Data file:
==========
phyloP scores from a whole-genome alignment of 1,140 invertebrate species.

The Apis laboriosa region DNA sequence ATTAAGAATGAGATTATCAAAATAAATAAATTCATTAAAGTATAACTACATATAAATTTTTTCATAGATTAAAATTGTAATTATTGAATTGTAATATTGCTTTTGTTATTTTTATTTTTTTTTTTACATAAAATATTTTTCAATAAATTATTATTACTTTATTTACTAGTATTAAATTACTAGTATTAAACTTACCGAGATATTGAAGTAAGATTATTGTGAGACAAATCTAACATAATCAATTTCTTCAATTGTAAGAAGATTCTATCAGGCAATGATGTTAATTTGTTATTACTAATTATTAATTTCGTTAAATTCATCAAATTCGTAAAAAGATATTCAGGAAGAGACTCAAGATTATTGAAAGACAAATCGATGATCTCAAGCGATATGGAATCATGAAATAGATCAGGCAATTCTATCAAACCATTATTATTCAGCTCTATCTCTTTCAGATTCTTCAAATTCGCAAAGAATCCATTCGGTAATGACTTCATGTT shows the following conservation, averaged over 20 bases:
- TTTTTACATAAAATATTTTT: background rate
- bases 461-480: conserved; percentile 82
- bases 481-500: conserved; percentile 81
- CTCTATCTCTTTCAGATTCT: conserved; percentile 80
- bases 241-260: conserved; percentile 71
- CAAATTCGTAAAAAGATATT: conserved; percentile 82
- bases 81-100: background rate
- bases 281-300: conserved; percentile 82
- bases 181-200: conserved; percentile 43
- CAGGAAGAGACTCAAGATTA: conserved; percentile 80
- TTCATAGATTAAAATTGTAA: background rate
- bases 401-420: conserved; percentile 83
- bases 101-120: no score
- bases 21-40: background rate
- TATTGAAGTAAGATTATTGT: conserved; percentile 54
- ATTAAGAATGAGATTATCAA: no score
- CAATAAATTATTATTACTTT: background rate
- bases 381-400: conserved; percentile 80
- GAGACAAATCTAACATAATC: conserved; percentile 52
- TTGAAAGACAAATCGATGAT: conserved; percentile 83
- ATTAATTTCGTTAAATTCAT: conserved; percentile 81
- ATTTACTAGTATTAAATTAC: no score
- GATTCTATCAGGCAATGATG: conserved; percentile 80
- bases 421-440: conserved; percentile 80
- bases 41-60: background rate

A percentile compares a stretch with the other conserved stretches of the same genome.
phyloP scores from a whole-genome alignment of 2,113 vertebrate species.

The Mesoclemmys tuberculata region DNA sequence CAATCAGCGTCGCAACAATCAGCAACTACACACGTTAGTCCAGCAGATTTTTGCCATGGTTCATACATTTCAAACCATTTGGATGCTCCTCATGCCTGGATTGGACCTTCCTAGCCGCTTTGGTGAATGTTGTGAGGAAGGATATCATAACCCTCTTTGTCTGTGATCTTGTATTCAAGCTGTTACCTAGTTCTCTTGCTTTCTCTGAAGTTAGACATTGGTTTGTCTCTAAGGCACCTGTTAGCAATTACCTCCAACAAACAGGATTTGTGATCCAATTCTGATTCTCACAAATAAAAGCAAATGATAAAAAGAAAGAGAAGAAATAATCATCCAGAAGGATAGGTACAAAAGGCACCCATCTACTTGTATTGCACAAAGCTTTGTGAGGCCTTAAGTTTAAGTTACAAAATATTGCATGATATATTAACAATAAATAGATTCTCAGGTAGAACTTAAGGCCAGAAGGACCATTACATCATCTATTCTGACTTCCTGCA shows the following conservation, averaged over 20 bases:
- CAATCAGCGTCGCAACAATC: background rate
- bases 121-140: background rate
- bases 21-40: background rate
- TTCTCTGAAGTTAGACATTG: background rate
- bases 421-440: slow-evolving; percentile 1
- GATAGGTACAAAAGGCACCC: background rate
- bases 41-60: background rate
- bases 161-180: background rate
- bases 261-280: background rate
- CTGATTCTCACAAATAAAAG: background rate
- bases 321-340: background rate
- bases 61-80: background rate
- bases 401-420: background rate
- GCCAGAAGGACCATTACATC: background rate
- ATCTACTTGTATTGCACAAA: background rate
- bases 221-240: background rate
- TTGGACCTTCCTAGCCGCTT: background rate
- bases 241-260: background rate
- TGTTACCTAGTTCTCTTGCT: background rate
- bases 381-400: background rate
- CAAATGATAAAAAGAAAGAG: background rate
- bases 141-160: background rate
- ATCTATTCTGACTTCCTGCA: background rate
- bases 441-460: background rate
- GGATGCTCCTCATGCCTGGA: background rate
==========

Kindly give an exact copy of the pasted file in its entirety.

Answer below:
phyloP scores from a whole-genome alignment of 1,140 invertebrate species.

The Apis laboriosa region DNA sequence ATTAAGAATGAGATTATCAAAATAAATAAATTCATTAAAGTATAACTACATATAAATTTTTTCATAGATTAAAATTGTAATTATTGAATTGTAATATTGCTTTTGTTATTTTTATTTTTTTTTTTACATAAAATATTTTTCAATAAATTATTATTACTTTATTTACTAGTATTAAATTACTAGTATTAAACTTACCGAGATATTGAAGTAAGATTATTGTGAGACAAATCTAACATAATCAATTTCTTCAATTGTAAGAAGATTCTATCAGGCAATGATGTTAATTTGTTATTACTAATTATTAATTTCGTTAAATTCATCAAATTCGTAAAAAGATATTCAGGAAGAGACTCAAGATTATTGAAAGACAAATCGATGATCTCAAGCGATATGGAATCATGAAATAGATCAGGCAATTCTATCAAACCATTATTATTCAGCTCTATCTCTTTCAGATTCTTCAAATTCGCAAAGAATCCATTCGGTAATGACTTCATGTT shows the following conservation, averaged over 20 bases:
- TTTTTACATAAAATATTTTT: background rate
- bases 461-480: conserved; percentile 82
- bases 481-500: conserved; percentile 81
- CTCTATCTCTTTCAGATTCT: conserved; percentile 80
- bases 241-260: conserved; percentile 71
- CAAATTCGTAAAAAGATATT: conserved; percentile 82
- bases 81-100: background rate
- bases 281-300: conserved; percentile 82
- bases 181-200: conserved; percentile 43
- CAGGAAGAGACTCAAGATTA: conserved; percentile 80
- TTCATAGATTAAAATTGTAA: background rate
- bases 401-420: conserved; percentile 83
- bases 101-120: no score
- bases 21-40: background rate
- TATTGAAGTAAGATTATTGT: conserved; percentile 54
- ATTAAGAATGAGATTATCAA: no score
- CAATAAATTATTATTACTTT: background rate
- bases 381-400: conserved; percentile 80
- GAGACAAATCTAACATAATC: conserved; percentile 52
- TTGAAAGACAAATCGATGAT: conserved; percentile 83
- ATTAATTTCGTTAAATTCAT: conserved; percentile 81
- ATTTACTAGTATTAAATTAC: no score
- GATTCTATCAGGCAATGATG: conserved; percentile 80
- bases 421-440: conserved; percentile 80
- bases 41-60: background rate

A percentile compares a stretch with the other conserved stretches of the same genome.
phyloP scores from a whole-genome alignment of 2,113 vertebrate species.

The Mesoclemmys tuberculata region DNA sequence CAATCAGCGTCGCAACAATCAGCAACTACACACGTTAGTCCAGCAGATTTTTGCCATGGTTCATACATTTCAAACCATTTGGATGCTCCTCATGCCTGGATTGGACCTTCCTAGCCGCTTTGGTGAATGTTGTGAGGAAGGATATCATAACCCTCTTTGTCTGTGATCTTGTATTCAAGCTGTTACCTAGTTCTCTTGCTTTCTCTGAAGTTAGACATTGGTTTGTCTCTAAGGCACCTGTTAGCAATTACCTCCAACAAACAGGATTTGTGATCCAATTCTGATTCTCACAAATAAAAGCAAATGATAAAAAGAAAGAGAAGAAATAATCATCCAGAAGGATAGGTACAAAAGGCACCCATCTACTTGTATTGCACAAAGCTTTGTGAGGCCTTAAGTTTAAGTTACAAAATATTGCATGATATATTAACAATAAATAGATTCTCAGGTAGAACTTAAGGCCAGAAGGACCATTACATCATCTATTCTGACTTCCTGCA shows the following conservation, averaged over 20 bases:
- CAATCAGCGTCGCAACAATC: background rate
- bases 121-140: background rate
- bases 21-40: background rate
- TTCTCTGAAGTTAGACATTG: background rate
- bases 421-440: slow-evolving; percentile 1
- GATAGGTACAAAAGGCACCC: background rate
- bases 41-60: background rate
- bases 161-180: background rate
- bases 261-280: background rate
- CTGATTCTCACAAATAAAAG: background rate
- bases 321-340: background rate
- bases 61-80: background rate
- bases 401-420: background rate
- GCCAGAAGGACCATTACATC: background rate
- ATCTACTTGTATTGCACAAA: background rate
- bases 221-240: background rate
- TTGGACCTTCCTAGCCGCTT: background rate
- bases 241-260: background rate
- TGTTACCTAGTTCTCTTGCT: background rate
- bases 381-400: background rate
- CAAATGATAAAAAGAAAGAG: background rate
- bases 141-160: background rate
- ATCTATTCTGACTTCCTGCA: background rate
- bases 441-460: background rate
- GGATGCTCCTCATGCCTGGA: background rate